Sustainable land use

The railway sector plays an important societal role in terms of biodiversity and the ecosystem, both in urban and rural areas. By 2050, railway infrastructure should be part of the natural landscape, becoming a “green network” connecting biotopes, enabling species migration and providing diverse habitats for many different species.

The Sustainable Land Use (SLU) Network is part of the UIC Environment, Energy and Sustainability Platform and provides strategy, guidance and leadership for UIC members with respect to the following issues:

  • Vegetation control
  • Biodiversity
  • Soil quality

The SLU Network aims to provide a mechanism for the exchange of knowledge within the railway community and external parties in the domain of sustainable land use and promote the importance of these issues in the railway sector.

Chair: Michael BELOW, DB
Chair: Thomas SCHUH, OBB-Infra

Vegetation control

The railways are actively developing a holistic approach to integrated vegetation management on railway tracks. The aim of vegetation control is to keep the railway track area plant-free, as encroaching weeds can hinder the safe passage and braking of trains, as well as control-command and signalling system functioning.

1. TRISTRAM project (2019-2020)

The railway sector urgently needs to transition from herbicide-based to non-herbicide-based vegetation control. The TRISTRAM project aims to provide a global strategy to facilitate and increase information shared between railways on all aspects of integrated vegetation control, with a particular focus on investigations into and experience with alternative methods of vegetation control on railway tracks, including the associated regulatory constraints. The global strategy will be future proof in terms of legislation and regulation at EU and national levels.

For more information, please visit the TRISTRAM project website:

UIC Strategy on the future of vegetation control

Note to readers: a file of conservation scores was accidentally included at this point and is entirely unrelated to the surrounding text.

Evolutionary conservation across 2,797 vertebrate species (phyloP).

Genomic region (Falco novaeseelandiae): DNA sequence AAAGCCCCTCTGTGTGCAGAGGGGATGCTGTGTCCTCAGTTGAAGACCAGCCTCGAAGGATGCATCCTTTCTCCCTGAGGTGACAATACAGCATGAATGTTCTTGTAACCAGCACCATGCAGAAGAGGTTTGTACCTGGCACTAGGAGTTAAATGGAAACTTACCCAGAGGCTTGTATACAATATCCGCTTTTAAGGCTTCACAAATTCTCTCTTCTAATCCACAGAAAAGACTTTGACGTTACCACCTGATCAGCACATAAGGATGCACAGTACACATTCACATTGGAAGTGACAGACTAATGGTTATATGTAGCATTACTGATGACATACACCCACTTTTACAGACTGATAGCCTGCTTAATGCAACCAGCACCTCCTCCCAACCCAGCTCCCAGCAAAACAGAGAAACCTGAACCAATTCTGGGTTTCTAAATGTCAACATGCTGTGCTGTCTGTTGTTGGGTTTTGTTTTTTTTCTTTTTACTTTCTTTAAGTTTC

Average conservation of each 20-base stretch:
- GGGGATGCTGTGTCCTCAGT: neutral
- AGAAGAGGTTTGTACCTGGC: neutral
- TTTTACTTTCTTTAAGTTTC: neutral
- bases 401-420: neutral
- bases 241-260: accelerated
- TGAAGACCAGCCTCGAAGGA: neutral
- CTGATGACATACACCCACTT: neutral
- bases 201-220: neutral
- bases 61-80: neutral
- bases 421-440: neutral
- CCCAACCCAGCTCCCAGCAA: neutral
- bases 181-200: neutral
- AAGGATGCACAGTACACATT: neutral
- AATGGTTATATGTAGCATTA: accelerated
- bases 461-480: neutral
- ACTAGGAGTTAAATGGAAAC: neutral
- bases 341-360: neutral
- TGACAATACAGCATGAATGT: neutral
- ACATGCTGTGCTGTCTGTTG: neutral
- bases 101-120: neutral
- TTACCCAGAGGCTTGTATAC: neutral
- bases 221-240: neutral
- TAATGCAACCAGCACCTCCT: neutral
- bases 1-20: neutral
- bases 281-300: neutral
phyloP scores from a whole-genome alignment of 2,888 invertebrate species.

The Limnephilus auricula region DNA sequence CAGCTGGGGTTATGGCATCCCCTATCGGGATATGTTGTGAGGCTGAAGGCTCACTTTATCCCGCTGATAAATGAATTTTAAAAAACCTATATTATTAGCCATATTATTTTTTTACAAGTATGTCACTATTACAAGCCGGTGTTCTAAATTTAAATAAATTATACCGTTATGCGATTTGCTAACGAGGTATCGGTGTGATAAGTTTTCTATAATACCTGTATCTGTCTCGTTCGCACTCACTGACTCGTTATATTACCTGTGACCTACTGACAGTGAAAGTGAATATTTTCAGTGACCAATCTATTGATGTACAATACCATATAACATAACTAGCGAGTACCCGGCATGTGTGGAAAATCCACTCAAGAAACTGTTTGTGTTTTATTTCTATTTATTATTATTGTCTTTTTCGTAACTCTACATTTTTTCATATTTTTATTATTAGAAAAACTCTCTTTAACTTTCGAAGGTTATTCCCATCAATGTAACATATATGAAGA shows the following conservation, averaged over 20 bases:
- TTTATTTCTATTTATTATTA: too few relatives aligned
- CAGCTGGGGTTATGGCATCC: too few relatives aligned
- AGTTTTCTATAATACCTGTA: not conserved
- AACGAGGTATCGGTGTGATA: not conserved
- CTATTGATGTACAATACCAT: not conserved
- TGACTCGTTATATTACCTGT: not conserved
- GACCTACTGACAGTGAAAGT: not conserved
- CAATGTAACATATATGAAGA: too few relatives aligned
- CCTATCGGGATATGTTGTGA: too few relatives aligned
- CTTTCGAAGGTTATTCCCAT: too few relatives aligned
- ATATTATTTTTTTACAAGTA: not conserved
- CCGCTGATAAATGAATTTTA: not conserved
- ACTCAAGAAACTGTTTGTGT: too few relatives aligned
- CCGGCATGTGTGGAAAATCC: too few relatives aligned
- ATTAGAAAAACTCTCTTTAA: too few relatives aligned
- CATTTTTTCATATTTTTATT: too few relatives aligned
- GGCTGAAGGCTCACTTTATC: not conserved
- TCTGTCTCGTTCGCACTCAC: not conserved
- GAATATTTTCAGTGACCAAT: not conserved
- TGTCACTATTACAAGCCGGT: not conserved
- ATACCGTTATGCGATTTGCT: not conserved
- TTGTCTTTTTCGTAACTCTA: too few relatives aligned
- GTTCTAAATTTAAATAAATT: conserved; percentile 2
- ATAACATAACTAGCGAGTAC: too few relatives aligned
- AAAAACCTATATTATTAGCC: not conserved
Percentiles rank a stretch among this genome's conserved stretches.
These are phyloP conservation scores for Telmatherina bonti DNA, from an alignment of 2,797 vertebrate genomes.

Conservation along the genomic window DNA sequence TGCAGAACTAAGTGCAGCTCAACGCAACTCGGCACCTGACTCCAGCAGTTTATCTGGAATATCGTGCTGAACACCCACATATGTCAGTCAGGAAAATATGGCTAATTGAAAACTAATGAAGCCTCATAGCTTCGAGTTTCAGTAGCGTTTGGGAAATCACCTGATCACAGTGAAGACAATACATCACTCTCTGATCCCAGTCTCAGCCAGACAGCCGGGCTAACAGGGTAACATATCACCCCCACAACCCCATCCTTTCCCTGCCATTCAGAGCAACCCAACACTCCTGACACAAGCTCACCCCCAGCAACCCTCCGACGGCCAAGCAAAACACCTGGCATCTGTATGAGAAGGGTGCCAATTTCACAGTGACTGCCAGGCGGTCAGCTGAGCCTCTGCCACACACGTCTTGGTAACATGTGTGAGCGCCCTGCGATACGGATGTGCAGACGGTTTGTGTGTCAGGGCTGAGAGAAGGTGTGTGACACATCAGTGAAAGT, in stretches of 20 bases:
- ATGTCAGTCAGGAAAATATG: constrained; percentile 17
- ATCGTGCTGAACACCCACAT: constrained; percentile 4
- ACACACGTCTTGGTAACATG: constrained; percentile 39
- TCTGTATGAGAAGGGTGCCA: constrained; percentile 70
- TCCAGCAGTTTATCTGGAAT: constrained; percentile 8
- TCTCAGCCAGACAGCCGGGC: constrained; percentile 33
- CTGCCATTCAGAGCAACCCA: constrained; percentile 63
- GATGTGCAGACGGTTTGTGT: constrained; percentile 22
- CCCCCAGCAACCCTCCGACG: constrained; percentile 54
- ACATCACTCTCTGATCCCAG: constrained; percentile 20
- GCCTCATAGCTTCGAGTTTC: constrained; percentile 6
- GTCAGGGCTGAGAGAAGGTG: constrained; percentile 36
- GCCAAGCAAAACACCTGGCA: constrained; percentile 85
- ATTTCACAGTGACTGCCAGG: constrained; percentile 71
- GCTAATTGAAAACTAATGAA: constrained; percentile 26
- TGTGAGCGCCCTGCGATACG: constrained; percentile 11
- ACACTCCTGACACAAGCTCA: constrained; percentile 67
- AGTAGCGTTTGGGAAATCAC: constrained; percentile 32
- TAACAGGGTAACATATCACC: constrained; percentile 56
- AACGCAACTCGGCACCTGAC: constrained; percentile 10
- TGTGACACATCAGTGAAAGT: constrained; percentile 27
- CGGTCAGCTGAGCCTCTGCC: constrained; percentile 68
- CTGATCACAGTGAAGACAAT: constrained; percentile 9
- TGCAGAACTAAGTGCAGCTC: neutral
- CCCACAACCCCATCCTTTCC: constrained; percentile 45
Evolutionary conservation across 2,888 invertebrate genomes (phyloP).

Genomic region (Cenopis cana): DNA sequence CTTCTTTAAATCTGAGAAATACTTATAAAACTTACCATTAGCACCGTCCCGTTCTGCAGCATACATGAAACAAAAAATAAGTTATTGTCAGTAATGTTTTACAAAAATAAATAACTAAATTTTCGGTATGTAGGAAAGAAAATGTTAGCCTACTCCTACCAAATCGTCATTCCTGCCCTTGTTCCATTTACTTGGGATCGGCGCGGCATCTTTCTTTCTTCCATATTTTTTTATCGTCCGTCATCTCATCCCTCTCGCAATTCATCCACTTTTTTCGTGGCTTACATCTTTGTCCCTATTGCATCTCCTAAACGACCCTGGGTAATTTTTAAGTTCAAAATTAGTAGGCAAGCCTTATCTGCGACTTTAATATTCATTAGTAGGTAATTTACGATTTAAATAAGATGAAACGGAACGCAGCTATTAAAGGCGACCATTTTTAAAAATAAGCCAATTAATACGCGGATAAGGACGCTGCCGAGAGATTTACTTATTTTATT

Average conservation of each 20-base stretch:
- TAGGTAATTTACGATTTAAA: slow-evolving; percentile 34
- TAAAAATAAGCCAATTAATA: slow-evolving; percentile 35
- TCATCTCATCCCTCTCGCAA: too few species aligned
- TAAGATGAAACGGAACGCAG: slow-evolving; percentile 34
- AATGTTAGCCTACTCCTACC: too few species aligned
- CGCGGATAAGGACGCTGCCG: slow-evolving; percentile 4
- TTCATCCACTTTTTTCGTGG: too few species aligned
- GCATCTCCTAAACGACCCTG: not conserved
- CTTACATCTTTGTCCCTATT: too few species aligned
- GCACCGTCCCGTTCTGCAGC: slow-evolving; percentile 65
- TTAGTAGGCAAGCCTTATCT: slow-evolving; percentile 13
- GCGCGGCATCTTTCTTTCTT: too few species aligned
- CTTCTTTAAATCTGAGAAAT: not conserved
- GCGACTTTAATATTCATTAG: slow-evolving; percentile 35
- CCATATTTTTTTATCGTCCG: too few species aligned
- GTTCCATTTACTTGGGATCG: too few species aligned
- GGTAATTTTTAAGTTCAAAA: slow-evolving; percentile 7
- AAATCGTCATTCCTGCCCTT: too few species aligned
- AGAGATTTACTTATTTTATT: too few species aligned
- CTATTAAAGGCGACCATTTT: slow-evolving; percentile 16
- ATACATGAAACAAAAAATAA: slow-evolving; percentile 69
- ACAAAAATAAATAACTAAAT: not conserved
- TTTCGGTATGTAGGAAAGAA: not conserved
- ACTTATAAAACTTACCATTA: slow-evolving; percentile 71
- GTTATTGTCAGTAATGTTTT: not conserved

- PDF - 1004.3 kb


2. HERBIE project (2017-2018)
Resulting from a comprehensive survey conducted by the SLU, the “UIC Guidelines for Integrated Vegetation Management” and “State of the Art and Integrated Assessment of Weed Control and Management of Railways” are available at:

Herbie: UIC Guidelines for Integrated Vegetation Management
August 2018

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Herbie: State of the Art and Integrated Assessment of Weed Control and Management of Railways
December 2018

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The railways are aware of their responsibility in terms of safe operation and optimum environmental performance. Thus, the SLU members have developed dedicated and transparent guidelines and have implemented integrated systems for vegetation management comprising a variety of methods and techniques: construction-related, mechanical, chemical, thermal and biological, depending on the area of application and the specific requirements with regard to railway operation. In contrast to agriculture, railway companies do not use herbicides for plant protection. Rather, herbicides are used to guarantee that the railways are operated safely and reliably. The most promising herbicide alternatives identified within the project, such as electro-weeding, hot water, hot foam, organic acids and geotextiles, have been selected for further evaluation.

3. IRS 70723: Technical aspects of vegetation control and tree risk management – Guidance and recommendations (2015-2020)
IRS 70723 is an update of UIC Leaflet 723 and is the result of collaboration between the Track Expert Group within the UIC Rail System department and the SLU Network within the UIC Sustainable Development unit.

4. Chemical weed control (2013 –2014)
UIC commissioned research in 2003 on the reduction of herbicides in the railways (see link below) and initiated a further project in 2011 to update this information.


Railway corridors can be both a hazard and a lifeline for ecosystems. Transport infrastructure can degrade ecosystems through land consumption, landscape fragmentation, barrier effects, emissions and wildlife mortality from collisions with train vehicles. These can threaten the viability of sensitive populations and alter ecosystem dynamics. However, conversely the green infrastructure associated with rail can also provide an important role in connecting wildlife. Railways are relatively undisturbed corridors including a mosaic of habitats such as embankments, ditches, and woodland providing linear habitat features for dispersal and foraging for a broad range of species. These features within many parts of railways infrastructure can link otherwise isolated habitats, bringing about a more joined up network for wildlife as well as for rail users. Passengers and society are benefiting from the ecosystem services provided by railway infrastructure properties. Moreover, railway infrastructure sites often serve as a last refuge for rare and endangered plants, which have lost their habitat in intensively used agricultural landscapes.

In the context of the urgent need to decarbonise our transport systems, rail is expected to expand its reach and capacity as we shift from other unsustainable modes of transport to rail for both passenger and freight traffic. Across Europe, existing lines are predicted to get busier and new lines are planned, and with this growth there is risk to biodiversity.